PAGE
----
An interview with S.C. Jensen

We’re lucky enough to have an interview with S.C. Jensen, author of the popular indie cyberpunk series Bubbles in Space. She’s agreed to sit down with us and explain some of the things that went into her writing process.

s.c. jensen[GdM] Could you describe what Bubbles in Space is about?

Bubbles in Space started off as an irreverent cyberpunk love letter to my favourite noir writers, Raymond Chandler and Dashiell Hammett. It’s about an ex-drinking ex-cop with a cybernetic arm, a semi-legal P.I. license, and a knack for getting herself into trouble.

I meant for it to be a lighthearted, fun, “fluffy” sci-fi series to kind of purge my system after I finished writing a much darker, dystopian sci-fi trilogy… But it turns out I can’t really write fun and fluffy.

Bubbles in Space is a grit and glitter sandwich with a side of off-the-wall cynicism. It starts off fun and quirky and gets a bit darker the deeper into the series we get.

I do still think it’s pretty fun and funny for the right kind of reader: sci-fi lovers who don’t take themselves too seriously, noir lovers looking for something a little different, weirdos with a twisted sense of humour. People like me, basically.

[GdM] What is Bubbles Marlowe like?

Bubbles Marlowe is a bit of a screw up. She’s newly sober, trying to figure out who she is and where she fits in the world. While she’s solving mysteries and trying not to get killed, she’s also repairing broken relationships and attempting to prove her self-worth. She’s fiercely protective of her friends and believes that everyone is worth saving. But she’s the queen of doing the wrong thing for the right reasons.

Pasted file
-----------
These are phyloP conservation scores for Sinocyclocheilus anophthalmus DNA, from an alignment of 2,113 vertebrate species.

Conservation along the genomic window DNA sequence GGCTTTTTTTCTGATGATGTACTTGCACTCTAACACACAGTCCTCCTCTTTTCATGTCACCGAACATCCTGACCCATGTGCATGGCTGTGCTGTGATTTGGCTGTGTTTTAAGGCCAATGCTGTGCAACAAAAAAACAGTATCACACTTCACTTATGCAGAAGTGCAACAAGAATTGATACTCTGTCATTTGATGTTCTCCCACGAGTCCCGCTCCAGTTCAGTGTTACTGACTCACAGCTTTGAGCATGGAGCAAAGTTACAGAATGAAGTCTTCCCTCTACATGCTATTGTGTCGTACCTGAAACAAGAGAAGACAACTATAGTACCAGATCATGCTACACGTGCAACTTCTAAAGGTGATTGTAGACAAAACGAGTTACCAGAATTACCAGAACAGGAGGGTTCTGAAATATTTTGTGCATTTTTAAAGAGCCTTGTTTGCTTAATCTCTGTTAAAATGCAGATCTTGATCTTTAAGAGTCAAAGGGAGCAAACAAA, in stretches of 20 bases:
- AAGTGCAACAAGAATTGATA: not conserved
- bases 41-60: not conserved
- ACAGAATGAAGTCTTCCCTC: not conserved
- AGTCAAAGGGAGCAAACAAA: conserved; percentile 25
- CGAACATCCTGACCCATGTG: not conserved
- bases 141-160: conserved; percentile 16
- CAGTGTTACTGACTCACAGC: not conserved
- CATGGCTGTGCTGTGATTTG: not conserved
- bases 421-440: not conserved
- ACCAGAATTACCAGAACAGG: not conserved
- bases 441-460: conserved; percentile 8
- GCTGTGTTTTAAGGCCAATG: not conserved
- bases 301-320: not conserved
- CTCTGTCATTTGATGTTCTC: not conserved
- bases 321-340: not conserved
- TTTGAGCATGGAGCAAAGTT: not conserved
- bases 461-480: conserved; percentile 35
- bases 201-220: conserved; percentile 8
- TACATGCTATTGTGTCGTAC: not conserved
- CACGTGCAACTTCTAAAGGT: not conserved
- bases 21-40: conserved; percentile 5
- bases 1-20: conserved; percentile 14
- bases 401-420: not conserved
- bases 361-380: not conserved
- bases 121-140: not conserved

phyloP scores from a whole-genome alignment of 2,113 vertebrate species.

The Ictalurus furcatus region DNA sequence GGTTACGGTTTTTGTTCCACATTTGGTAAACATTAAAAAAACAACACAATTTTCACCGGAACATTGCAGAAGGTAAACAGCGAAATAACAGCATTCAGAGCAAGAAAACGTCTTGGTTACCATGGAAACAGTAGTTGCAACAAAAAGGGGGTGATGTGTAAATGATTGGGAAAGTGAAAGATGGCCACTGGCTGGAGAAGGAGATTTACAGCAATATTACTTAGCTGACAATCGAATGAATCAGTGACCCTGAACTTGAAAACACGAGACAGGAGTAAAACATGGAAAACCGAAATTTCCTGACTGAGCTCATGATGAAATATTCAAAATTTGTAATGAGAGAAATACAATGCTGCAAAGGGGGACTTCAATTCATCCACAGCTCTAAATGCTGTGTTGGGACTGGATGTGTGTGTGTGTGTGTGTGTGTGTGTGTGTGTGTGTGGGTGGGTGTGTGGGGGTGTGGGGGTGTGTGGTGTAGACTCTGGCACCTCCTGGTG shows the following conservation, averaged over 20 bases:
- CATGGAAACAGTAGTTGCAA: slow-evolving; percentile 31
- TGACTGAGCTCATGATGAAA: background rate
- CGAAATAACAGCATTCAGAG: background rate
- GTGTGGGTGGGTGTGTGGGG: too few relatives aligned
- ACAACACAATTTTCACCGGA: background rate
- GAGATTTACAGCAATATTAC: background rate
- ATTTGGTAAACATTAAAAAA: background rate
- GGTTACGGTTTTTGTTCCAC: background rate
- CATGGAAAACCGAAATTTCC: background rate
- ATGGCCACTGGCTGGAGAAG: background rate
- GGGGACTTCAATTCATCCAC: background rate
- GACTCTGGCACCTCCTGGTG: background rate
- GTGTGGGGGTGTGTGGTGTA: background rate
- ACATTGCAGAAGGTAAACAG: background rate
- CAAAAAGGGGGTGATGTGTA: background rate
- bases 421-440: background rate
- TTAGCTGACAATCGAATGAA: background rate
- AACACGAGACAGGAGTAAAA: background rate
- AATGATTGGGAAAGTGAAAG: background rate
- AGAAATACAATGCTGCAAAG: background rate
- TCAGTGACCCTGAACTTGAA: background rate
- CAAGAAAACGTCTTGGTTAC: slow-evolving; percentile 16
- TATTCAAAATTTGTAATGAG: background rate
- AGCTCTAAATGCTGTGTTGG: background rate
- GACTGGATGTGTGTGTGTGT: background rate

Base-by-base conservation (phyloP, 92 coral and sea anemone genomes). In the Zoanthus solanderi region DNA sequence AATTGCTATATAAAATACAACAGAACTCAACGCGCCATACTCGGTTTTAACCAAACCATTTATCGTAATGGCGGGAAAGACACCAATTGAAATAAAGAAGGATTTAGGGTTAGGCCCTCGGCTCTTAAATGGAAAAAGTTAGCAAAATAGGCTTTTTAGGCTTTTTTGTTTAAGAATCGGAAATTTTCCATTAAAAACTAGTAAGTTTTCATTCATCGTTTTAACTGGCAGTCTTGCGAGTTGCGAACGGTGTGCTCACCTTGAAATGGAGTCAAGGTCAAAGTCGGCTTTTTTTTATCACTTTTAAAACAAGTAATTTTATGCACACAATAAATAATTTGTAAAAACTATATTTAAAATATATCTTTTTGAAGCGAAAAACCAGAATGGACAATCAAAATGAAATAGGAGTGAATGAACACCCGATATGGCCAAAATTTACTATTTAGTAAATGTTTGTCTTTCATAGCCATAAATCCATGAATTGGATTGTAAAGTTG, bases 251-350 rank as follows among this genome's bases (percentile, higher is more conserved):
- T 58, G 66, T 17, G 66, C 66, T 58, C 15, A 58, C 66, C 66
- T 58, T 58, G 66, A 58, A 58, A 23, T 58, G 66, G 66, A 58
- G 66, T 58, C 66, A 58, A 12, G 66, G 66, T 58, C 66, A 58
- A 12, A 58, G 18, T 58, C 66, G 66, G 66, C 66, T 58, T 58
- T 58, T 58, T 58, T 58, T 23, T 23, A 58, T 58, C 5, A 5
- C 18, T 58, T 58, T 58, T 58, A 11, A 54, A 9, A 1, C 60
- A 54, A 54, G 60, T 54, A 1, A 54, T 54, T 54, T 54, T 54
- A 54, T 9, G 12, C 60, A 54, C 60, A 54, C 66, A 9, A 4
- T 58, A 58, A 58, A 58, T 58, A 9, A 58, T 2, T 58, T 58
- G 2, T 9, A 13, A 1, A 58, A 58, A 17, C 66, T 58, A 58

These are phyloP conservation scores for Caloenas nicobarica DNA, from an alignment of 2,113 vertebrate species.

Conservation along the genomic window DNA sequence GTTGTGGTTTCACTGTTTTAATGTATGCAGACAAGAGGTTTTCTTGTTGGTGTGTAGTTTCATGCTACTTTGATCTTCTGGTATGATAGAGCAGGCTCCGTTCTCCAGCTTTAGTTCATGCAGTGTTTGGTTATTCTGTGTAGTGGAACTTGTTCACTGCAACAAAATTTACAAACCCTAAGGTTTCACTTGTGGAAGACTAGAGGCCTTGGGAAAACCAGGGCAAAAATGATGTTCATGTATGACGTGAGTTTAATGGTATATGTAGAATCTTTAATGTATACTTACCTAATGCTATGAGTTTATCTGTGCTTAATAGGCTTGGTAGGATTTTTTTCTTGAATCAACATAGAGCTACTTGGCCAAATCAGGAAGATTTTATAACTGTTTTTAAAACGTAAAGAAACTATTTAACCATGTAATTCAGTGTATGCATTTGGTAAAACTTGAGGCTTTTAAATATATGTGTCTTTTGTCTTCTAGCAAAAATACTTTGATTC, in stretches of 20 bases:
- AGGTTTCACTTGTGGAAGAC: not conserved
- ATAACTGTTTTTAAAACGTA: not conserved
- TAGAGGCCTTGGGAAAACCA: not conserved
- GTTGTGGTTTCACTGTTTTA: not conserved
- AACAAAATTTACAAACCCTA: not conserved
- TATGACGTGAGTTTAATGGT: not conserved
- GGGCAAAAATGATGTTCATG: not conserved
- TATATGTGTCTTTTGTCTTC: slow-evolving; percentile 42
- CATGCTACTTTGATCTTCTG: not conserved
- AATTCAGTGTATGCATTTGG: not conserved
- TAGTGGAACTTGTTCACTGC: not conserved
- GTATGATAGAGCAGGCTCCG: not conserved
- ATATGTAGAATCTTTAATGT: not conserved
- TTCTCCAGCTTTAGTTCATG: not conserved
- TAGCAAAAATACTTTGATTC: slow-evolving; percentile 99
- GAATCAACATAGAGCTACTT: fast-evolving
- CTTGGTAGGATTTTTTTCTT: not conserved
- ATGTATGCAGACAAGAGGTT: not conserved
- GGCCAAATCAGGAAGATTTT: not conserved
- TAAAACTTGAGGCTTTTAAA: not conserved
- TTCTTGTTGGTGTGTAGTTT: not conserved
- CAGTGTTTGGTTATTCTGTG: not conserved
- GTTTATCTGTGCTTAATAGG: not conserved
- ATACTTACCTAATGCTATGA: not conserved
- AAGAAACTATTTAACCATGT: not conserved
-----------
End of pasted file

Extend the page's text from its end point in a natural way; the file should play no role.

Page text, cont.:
Bubbles’ character is based on my own experience with alcohol addiction and the rollercoaster to recovery. I really wanted her to reflect what it’s like to have to re-discover who you are in your mid-30s when a major part of your adult identity has been stripped away. I hope others in recovery will see their own struggles reflected in the ups and downs of her character arc. Especially the ups!

This might be a bit of a spoiler, but I think it’s important to mention for those who are in recovery: I will not be using relapse as a plot twist. Bubbles is sober and she will stay sober for the entire series. Her character arc is about recovery.

[GdM] What’s her situation at the start of Tropical Punch?

Bubbles is having a rough go of it. The Chief of Police wants her dead, she’s got no money, she’s been warned off a case by her ex-partner. And when she takes what should be a straightforward job delivering a message to an exotic dancer, heads literally roll. No matter what she does, Bubbles seems to make things worse. So she decides she needs to get out of town. Of course, that goes about as well as you’d expect!

[GdM] What attracted you to the cyberpunk genre?

Cyberpunk embodies all of my favourite themes in writing. Before I was really cognizant of the genre, I was exploring things like income disparity, classism, life in the underbelly of society. I think this is what drew me, as a reader, to the old noir pulp detective stories.

As technology becomes a greater and greater part of our everyday lives, I am very interested in the ways that it exacerbates these problems, and also the ways that it acts as an equalizer. Cyberpunk is neo-noir in essence, and that’s what really attracted me to the genre. I love the aesthetic dichotomies of cyberpunk, too. Darkness and light, metal and flesh, human and machine. It’s got so much potential!

[GdM] How would you describe HoloCity?

HoloCity is the quintessential western cyberpunk city. It’s a sprawling megacity controlled by powerful corporations and economic interests, world governments have been replaced by Trade Zones, politicians and law enforcement are bought and paid for so no one ever really knows where anyone’s loyalties lie. It’s capitalism on steroids, basically. This creates some challenges for our underprivileged protagonists, but it creates opportunities too.

[GdM] Who is your favorite character after Bubbles?

I love them all! That’s a tough question…

I see Hammett, her sobriety support pet (an electronic pig) as a kind of extension of Bubbles so I can’t choose it. I think it’s a toss up between Dickie Roh, Bubbles’ pulp noir fan boy partner at the detective agency, and Cosmo Régale, the lusty gender bending fashion magnate. They are both comic relief type characters and act as a balance against some of the darker themes at work in the series, but they serve as important supports to Bubbles’ development in their own ways.

[GdM] Why does cyberpunk work so well with noir detective stories?